The popularity of Facebook is one of the reasons why hackers and cybercriminals continue to launch attacks against its users. Most of these scams take advantage of human curiosity, where a single click might lead to the account getting compromised, like the Facebook Fake Rollercoaster Accident scam and the "Do You Remember this Photo?" scam.
These types of scams are becoming easier to spot, though, so hackers have moved on to a more clever strategy: inserting their malicious code into seemingly legitimate Google Chrome extensions. The worst part is that most users would automatically trust these browser add-ons, since they're actually hosted on Google's official Chrome web store.
Cybercriminals are advertising these extensions as being able to do a implement a whole bunch of customizations that are obviously not possible on the social network, like "Change the color of your profile" or "Discover who visited your profile" or "Learn how to remove the virus from your Facebook profile."
The hackers will gain full control of your Facebook account once the compromised extensions have been installed. Your account will then be used to post spammy links and messages to try to convince your friends to download it as well. The rogue extensions have since been taken down after they were reported to Google.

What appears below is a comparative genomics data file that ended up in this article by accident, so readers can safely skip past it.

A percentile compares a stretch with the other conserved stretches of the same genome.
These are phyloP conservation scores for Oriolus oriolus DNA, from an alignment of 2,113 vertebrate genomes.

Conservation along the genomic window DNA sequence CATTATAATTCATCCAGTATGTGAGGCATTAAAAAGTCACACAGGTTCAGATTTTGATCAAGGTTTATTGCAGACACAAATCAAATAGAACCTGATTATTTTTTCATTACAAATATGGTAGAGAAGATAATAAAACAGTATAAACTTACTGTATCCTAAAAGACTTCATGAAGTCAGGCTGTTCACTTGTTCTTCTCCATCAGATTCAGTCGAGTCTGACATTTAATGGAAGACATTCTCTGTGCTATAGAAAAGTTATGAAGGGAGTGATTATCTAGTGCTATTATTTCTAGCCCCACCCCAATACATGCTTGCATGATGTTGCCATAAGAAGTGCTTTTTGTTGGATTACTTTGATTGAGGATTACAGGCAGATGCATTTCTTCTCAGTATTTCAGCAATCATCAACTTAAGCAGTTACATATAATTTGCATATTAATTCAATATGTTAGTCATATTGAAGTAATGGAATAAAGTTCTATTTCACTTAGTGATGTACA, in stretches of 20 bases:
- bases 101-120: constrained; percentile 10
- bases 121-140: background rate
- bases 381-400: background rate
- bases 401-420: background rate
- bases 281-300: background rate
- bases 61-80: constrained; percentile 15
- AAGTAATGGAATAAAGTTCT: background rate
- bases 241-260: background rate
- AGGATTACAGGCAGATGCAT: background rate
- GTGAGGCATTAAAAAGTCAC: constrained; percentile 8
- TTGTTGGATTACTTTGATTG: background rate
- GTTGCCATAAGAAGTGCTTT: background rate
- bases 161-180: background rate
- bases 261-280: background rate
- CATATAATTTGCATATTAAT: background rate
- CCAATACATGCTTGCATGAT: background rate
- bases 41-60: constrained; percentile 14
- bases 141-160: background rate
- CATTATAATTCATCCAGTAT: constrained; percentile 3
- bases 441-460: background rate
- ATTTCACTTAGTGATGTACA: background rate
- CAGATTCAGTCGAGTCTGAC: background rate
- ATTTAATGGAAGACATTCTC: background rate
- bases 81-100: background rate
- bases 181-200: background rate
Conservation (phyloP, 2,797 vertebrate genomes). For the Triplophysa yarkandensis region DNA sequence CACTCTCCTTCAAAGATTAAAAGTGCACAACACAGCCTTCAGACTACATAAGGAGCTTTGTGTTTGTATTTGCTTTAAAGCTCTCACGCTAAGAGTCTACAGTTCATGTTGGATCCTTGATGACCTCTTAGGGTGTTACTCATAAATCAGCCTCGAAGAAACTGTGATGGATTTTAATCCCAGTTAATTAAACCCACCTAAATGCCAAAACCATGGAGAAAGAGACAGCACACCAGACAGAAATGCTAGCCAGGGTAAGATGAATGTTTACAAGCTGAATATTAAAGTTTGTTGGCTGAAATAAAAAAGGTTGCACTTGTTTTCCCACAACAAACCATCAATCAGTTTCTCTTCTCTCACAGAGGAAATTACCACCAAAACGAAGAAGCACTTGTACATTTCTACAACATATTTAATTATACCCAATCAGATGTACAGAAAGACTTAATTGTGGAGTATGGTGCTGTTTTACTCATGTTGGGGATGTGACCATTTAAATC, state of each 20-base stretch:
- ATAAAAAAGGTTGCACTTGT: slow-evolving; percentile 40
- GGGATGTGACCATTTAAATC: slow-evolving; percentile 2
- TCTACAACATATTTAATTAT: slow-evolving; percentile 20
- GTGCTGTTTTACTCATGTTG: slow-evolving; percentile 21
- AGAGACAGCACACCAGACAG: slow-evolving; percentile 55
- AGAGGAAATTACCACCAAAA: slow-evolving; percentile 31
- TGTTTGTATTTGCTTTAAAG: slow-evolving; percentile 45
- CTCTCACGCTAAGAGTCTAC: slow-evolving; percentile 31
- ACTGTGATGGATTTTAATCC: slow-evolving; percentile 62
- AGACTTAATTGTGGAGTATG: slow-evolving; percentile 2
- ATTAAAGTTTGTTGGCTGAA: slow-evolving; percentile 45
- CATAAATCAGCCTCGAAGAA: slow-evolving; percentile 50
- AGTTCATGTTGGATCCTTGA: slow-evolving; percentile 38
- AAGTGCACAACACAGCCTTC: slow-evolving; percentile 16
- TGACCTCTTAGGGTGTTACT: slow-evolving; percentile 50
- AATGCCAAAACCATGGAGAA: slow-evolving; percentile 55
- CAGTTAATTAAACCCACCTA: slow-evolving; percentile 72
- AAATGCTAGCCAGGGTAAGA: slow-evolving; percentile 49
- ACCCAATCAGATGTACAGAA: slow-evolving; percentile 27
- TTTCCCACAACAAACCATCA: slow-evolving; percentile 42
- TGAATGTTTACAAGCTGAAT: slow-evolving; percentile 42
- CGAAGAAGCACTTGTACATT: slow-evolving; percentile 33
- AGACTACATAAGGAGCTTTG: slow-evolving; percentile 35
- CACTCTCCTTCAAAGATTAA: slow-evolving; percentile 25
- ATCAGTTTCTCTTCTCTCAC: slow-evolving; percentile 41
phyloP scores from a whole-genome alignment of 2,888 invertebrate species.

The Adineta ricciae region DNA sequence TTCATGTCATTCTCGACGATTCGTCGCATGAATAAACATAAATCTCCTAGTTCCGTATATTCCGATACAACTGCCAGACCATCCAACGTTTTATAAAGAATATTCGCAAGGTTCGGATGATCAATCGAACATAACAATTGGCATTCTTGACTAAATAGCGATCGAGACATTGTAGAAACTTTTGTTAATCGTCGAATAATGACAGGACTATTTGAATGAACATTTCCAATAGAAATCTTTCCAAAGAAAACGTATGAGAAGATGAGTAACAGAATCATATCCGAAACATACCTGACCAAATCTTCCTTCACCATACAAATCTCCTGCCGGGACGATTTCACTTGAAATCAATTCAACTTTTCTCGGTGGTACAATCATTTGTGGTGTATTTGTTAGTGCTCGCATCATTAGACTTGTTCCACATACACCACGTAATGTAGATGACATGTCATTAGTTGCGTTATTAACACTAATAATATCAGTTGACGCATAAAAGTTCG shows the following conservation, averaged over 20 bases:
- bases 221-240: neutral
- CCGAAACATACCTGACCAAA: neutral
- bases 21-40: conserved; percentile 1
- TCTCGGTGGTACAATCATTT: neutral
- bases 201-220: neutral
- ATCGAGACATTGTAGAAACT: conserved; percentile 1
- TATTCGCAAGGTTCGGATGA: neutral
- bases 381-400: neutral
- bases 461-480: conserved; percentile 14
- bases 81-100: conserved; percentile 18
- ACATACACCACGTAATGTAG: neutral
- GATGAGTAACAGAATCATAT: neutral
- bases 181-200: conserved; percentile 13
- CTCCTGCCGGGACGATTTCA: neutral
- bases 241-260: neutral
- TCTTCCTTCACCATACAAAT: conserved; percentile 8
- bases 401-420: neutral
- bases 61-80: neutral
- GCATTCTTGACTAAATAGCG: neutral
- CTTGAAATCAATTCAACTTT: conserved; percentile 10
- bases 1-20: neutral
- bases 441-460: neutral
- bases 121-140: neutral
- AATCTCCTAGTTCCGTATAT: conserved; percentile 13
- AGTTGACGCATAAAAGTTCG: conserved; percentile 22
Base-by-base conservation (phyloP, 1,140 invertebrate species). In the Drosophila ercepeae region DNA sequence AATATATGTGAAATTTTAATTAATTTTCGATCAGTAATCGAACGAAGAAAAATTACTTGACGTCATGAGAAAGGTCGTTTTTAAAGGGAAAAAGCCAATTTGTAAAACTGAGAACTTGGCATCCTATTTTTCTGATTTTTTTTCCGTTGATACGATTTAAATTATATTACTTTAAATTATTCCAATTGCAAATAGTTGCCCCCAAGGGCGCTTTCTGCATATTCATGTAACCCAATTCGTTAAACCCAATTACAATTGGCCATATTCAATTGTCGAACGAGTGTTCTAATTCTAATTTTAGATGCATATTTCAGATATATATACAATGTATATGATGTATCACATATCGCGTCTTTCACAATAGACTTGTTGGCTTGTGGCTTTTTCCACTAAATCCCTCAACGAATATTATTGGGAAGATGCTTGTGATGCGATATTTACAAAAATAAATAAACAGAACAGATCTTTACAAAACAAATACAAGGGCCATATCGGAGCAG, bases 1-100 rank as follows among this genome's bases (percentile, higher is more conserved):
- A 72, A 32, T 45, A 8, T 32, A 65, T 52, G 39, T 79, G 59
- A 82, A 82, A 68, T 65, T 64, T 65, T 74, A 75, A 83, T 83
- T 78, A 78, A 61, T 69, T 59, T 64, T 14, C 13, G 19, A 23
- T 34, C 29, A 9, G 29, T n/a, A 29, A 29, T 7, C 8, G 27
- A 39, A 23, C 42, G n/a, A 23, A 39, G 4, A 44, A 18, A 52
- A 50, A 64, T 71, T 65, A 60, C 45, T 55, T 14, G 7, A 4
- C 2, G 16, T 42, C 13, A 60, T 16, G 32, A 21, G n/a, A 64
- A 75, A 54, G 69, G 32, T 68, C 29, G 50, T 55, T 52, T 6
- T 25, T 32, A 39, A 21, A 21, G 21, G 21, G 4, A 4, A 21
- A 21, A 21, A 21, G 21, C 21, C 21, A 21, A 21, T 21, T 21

"We reported this malicious extension to Google and they removed it quickly. But we noted the bad guys behind this malicious scheme are uploading new extensions regularly, in a cat and mouse game. Be careful when using Facebook. And think twice before installing a Google Chrome extension."
-- Fabio Assolini, Kaspersky Lab Expert
Aside from that, these malicious extensions also come in the form of well-known add-ons like Adobe's Flash Player. The attacks were said to have mostly affected Portuguese-speaking Chrome and Facebook users, since the extensions themselves were written in Portuguese. It won't be long before these scams are translated and ported over to the United States, though, so it's best to avoid installing extensions of any sort--for your privacy's sake.
Article by Hazel Chua
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